There is no magic cure for Hives but there are quite a few recommended home remedies available in a pinch:
- Take an antihistamine – this is one way to relieve the itch and rash temporarily. Be aware, though, that most antihistamines will make you drowsy.
- Apply calamine lotion directly to the affected area.
- Cool down by taking a cold bath or applying a cool compress to the rash. Hot water will only increase the itching.
- Apply hydrocortisone, like Cortaid to the rash.
- Apply Milk of Magnesia – the alkaline will help to relieve the itch.
- Drink tea (although some may find that certain teas actually cause them to develop Hives).
- RELAX – Hives are sometimes thought to be worsened or even caused by stress and anxiety. Try doing some breathing exercises or yoga.
A link determined by researchers between Chronic Hives and bacteria and thyroid disease has prompted the use of antibiotics and thyroid drugs such as Levothyroxine as treatment, producing positive results.
“Chronic Hives, Rashes Associated with Bacteria, Autoimmunity: Antibiotics or Thyroid Drugs May Be an Effective Treatment for Urticaria”
“Researchers discovered that the antibiotics given to the ulcer patients to rid them of the H. Pylori also cleared up the chronic urticaria (recurring hives)….The researchers concluded that thyroid autoimmunity may be associated with chronic urticaria in some patients who are euthyroid, and that treatment with thyroid hormone can result in remission of their urticaria….The lower thyroid-stimulating hormone (TSH) level with treatment did have a direct relationship to the reduction of symptoms, however, leading the researchers to speculate that an inflamed thyroid gland may be releasing something that causes the urticaria.” To read more of this article, click here.
It is especially saddening to see a child who suffers from hives, especially a chronic case, due to the discomfort, disability, and emotional distress that they must endure as result of this disease. Not only does the child have to bear the physical discomfort of the hives but they may also suffer from various side effects of therapy. The extensive testing performed in search of a cause for the child’s hives, the poking and prodding, and the time spent in the doctor’s office only add to the misery.
Fortunately, for all you parents out there who fear that something is terribly wrong with your child, studies show that half of the chronic hives cases diagnosed in children clear up completely within a year’s time.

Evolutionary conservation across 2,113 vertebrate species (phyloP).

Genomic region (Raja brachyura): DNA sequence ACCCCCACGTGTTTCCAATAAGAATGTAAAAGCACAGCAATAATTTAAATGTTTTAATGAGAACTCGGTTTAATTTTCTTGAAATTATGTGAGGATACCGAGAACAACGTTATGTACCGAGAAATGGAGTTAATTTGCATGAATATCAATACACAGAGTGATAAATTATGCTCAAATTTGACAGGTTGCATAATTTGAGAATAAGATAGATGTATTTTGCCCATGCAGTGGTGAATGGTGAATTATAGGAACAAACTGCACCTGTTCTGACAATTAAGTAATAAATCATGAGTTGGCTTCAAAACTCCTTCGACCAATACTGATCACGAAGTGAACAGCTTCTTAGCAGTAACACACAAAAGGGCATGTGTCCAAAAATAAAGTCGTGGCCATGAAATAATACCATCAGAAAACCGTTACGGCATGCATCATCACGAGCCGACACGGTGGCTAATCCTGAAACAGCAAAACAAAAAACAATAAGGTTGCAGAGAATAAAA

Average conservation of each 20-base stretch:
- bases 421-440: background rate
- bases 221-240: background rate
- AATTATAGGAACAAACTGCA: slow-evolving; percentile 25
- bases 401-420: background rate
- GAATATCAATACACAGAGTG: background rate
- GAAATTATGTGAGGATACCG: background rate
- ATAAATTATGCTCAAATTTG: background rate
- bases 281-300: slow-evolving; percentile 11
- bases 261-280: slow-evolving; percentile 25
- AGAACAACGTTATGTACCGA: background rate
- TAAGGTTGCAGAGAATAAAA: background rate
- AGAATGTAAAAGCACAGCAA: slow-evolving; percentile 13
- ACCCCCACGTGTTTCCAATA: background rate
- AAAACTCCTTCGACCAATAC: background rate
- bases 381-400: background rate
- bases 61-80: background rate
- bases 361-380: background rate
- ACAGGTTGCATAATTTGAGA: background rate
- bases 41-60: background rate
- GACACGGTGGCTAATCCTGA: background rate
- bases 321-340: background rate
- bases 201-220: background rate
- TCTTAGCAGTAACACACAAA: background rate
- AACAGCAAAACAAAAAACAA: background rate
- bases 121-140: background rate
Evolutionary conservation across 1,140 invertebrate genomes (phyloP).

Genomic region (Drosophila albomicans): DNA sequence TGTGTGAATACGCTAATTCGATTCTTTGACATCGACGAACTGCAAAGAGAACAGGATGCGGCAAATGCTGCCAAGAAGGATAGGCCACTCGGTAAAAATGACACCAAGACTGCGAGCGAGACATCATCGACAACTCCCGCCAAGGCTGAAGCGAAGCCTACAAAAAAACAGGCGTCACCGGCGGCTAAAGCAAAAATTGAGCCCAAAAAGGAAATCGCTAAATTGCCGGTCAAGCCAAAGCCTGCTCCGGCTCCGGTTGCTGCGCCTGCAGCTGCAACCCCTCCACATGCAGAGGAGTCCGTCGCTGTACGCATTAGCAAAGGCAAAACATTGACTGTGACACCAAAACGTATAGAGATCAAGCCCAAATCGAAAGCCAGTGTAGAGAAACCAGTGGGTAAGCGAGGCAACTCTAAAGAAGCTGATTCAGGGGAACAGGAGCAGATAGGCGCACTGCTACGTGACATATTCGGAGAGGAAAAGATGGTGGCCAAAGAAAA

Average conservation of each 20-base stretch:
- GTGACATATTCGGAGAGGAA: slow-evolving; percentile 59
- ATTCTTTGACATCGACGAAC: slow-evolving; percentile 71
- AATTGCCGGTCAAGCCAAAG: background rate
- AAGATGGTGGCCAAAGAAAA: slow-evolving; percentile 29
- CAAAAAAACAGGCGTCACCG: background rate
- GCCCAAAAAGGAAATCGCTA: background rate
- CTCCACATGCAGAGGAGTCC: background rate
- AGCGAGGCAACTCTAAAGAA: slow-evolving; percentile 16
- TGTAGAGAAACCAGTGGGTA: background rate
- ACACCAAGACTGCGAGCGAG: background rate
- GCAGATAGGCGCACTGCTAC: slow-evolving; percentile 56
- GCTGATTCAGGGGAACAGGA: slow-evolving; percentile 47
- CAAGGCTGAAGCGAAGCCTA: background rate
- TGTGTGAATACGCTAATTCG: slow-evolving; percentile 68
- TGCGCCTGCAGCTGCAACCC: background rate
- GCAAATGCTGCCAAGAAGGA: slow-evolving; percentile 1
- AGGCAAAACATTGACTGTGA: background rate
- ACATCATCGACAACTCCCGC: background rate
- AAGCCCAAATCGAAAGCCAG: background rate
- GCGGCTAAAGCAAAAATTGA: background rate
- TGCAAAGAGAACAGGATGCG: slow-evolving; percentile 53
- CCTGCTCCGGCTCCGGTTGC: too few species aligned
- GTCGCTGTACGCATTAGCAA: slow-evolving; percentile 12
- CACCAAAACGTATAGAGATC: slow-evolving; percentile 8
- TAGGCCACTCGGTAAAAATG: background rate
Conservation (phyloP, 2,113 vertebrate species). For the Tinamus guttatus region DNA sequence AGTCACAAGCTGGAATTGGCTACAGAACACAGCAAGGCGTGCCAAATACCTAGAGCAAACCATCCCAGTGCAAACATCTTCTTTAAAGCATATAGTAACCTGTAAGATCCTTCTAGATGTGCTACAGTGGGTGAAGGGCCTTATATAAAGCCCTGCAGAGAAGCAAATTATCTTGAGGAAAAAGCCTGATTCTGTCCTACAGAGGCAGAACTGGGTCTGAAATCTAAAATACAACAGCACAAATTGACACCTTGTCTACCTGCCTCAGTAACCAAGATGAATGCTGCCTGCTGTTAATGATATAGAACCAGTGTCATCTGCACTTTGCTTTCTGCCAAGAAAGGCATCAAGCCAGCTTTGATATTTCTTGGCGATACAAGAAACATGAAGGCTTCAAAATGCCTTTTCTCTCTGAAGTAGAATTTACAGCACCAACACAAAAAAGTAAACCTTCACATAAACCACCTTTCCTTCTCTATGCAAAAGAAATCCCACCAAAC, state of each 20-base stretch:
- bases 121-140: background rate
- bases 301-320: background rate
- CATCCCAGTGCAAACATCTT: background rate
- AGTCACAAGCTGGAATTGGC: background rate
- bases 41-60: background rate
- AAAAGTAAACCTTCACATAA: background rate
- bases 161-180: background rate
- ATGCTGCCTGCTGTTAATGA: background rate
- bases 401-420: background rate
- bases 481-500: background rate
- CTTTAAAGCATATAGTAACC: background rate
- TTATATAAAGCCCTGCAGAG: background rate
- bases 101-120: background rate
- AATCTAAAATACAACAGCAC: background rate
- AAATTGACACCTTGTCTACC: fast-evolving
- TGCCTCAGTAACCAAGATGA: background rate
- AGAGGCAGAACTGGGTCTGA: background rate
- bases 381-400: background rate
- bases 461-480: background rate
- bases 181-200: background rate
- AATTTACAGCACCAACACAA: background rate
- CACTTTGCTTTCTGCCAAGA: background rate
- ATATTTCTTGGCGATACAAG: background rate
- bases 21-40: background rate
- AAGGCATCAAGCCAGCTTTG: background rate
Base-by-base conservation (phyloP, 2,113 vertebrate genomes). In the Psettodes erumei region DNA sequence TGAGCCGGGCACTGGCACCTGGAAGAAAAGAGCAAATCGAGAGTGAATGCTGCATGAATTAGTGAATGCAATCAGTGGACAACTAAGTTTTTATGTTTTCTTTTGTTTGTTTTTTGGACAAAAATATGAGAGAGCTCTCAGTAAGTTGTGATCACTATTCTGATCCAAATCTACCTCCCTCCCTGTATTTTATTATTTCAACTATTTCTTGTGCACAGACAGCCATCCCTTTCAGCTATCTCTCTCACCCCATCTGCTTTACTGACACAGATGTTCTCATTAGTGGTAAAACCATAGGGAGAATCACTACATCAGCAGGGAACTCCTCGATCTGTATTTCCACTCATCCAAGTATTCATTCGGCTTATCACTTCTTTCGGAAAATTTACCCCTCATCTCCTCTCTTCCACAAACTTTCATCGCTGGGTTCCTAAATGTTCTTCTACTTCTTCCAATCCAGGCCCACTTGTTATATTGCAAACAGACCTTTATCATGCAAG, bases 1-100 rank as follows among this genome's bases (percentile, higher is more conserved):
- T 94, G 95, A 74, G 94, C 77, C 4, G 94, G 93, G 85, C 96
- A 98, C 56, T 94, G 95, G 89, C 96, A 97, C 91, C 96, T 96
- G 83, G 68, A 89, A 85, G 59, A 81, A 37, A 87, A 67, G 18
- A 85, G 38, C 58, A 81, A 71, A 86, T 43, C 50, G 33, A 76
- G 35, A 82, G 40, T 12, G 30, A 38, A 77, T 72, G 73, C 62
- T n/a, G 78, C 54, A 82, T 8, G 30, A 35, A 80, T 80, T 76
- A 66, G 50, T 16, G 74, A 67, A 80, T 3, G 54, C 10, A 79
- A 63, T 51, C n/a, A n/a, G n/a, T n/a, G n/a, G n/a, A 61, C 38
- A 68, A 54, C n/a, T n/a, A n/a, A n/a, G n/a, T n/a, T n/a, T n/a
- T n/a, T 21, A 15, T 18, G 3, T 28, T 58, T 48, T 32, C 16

Hives have a few key features that may distinguish them from a number of other reactions. The most common identifying characteristics of Hives are:
- A well-defined area of swelling, round or flat in formation,
but always raised above the surrounding skin
- Varying in size from 1-inch to many inches in diameter
Hives tend to come and go in crops and commonly last for about 24 hours. You may monitor your Hives by circling a spot and then look at it a day later to take note of any changes in size or shape. An occurrence of Hives may clear in a day but can last for much longer. Although broken or scabbing skin is not a direct symptom of Hives, it can result from scratching the affected area. Heat can also cause your Hives to worsen and spread. In extreme cases, your airways can swell, causing wheezing and respiratory distress, or even hindering your ability to breathe at all.
The causes of Hives vary widely, making the condition difficult to prevent and sometimes treat. Most often, the cause is unknown, although it is easier to pinpoint the source of Acute Hives than Chronic Hives. A few of the most commonly known causes of Hives are:
- Pollen or dust
- Extreme shifts in body temperature
- Synthetic products, such as perfume,
- Laundry detergent, or deodorant
- Fungal, bacterial, or viral infections
- Thyroid disorders
- Sun exposure
- Insect bites (especially mosquitoes, fleas,
- Bee, wasp, hornet stings, and scabies)
- Certain foods, such as nuts (especially peanuts, walnuts, and Brazil nuts), eggs, fruits (especially citrus, strawberries), chocolates, wheat, fish & shellfish, tomatoes, milk & cheese, spices, yeasts, food additives and preservatives
It is believed that every 1 in 6 people will experience a Hives outbreak at some point in their life. If you have previously had Hives, have allergies or a family history of Hives, you are at higher risk of developing them. In addition, although the reason is unknown, girls tend to be more susceptible to developing Hives than boys.